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Scales and ants on lime tree. Suggestions for removal?

 
Ben Hansen
Posts: 8
Location: Oakland, CA zone 8/9b
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Hey all, Im in Oakland ca zone 9 and having problems with scales, and of course ants on a young dwarf lime tree. Looking for alternatives to buying something. Any home remedies for scale treatment? Is the treatment different depending on what type of scales they are?
 
Rebecca Norman
gardener
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Location: Ladakh, Indian Himalayas at 10,500 feet, zone 5
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food preservation greening the desert solar trees
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I've noticed some scale insects (with their attendant ants) on our apricot trees for the past few summers, so I asked about it here last year. The advice boiled down to this: If it's not causing serious damage to the tree, let it be as part of your ecosystem, and hope it stays within reasonable limits. Scales suck sap and in large numbers can weaken the plant, but don't directly damage the fruit.

A dwarf lime tree is small enough for you to just pore over it closely and nudge the scales off with a twig. I find myself doing that sometimes when I'm wandering among our apricot trees just kind of loving the trees. It wouldn't work on a large farm but for a home garden can help. Our trees are tall enough that now I can't reach the upper branches, but the scales haven't had a population explosion as I feared so I guess it's alright.

I saw online that if you put a tanglefoot (sticky fly-paper type surface) collar around the trunk of the tree, the ants can't walk up to tend to the scales or aphids so those die. I don't know if that is true, since scales and aphids seem to be sucking the sap where they are. Are the ants helping the suckers or only milking them? Of course this also depends on your tree standing free of other paths for the ants.
 
Ben Hansen
Posts: 8
Location: Oakland, CA zone 8/9b
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Thank you so much for your response. I should have mentioned that last summer all of my fruit dropped off when it was still very small. I didn't think so at the time, but after researching scales a little more I believe it was the cause. At that point I thought I had ants eating aphids. I guess I will try and remove the scales by hand and try and eradicate the ant problem? I have tried many natural remedies to get rid of the ants, but they keep coming back.
 
John Elliott
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There's only one road for ants climbing up a tree -- the trunk. I make a paste of vegetable oil and diatomaceous earth and paint this low around the trunk. Not going to have any ants climbing through that!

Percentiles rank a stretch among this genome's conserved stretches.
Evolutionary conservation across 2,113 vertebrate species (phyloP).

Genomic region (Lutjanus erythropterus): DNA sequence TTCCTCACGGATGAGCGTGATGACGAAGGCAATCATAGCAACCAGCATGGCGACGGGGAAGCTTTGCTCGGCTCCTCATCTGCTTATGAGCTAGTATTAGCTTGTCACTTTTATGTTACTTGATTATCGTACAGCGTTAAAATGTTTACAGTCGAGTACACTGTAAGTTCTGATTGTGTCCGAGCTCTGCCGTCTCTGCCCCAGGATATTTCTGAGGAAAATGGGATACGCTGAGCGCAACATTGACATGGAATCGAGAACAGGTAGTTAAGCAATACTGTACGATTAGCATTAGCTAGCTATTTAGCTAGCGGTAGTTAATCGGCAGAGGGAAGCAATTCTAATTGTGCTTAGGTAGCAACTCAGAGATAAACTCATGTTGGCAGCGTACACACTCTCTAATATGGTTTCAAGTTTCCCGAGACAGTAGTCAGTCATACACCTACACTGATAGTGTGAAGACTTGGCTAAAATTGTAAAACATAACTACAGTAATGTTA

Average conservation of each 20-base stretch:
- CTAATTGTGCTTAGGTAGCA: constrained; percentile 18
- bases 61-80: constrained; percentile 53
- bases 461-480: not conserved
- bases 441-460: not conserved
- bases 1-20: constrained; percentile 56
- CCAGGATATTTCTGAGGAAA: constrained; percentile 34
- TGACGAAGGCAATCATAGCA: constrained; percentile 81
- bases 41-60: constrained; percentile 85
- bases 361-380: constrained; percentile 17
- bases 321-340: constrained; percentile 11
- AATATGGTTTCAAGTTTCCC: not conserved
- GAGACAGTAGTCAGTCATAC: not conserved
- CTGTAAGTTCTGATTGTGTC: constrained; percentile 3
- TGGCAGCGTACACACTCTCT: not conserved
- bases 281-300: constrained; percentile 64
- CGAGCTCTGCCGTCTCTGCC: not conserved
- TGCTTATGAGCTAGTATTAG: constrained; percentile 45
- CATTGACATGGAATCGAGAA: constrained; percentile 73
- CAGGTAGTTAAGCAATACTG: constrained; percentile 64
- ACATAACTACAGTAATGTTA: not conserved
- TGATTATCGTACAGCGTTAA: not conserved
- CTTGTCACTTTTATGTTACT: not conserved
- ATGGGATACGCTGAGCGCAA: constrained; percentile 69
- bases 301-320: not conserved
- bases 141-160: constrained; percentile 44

Then what to do about the ants and the insects they are tending up in the leaves? A pressure nozzle on a garden hose, set so it will blast the leaves yet not rip them off, will remove a large number of the infernal pests. I have one plum tree they like to go after. The other two they leave alone, but the one in the middle must have some ant/aphid attractant to it. After a trunk painting and a vigorous shower, the tree is left in peace.

Oh, and citrus trees always have a big immature fruit drop, usually around June or so. If you are left with a paltry amount ripening in September, then you should be concerned.
 
Rebecca Norman
gardener
Posts: 1098
Location: Ladakh, Indian Himalayas at 10,500 feet, zone 5
103
food preservation greening the desert solar trees
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A strong spray may wash off a lot of aphids, but not scales. They are stuck on just like barnacles.
 
David Livingston
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Location: Anjou ,France
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I too have had problems with scale insects on my citrus . Since I remove them inside in the winter I have to use a top secret very powerful insecticide . Its called WUL one drop in a litre of water sprayed on the plant at weekly intervals while the infection lasts . Outside in the summer I find nature takes its course and the lady birds do the biz if I stand the plants in water the ants cannot get at them.

David

Keep it quiet but WUL stands for washing up liquid
 
Burra Maluca
Mother Tree
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Location: Portugal Zone 9 Mediterranean Climate
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David Livingston wrote: I have to use a top secret very powerful insecticide . Its called WUL one drop in a litre of water sprayed on the plant at weekly intervals while the infection lasts .


You have no idea how close I came to hitting the 'delete' button when I read that. But fortunately I read this bit just in time...

Keep it quiet but WUL stands for washing up liquid
 
David Livingston
master steward
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Location: Anjou ,France
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my humour gets me into trouble sometimes
i would only use this on my inside plants
Even though i know folks who use " savon noire" And tell me its organic
David
 
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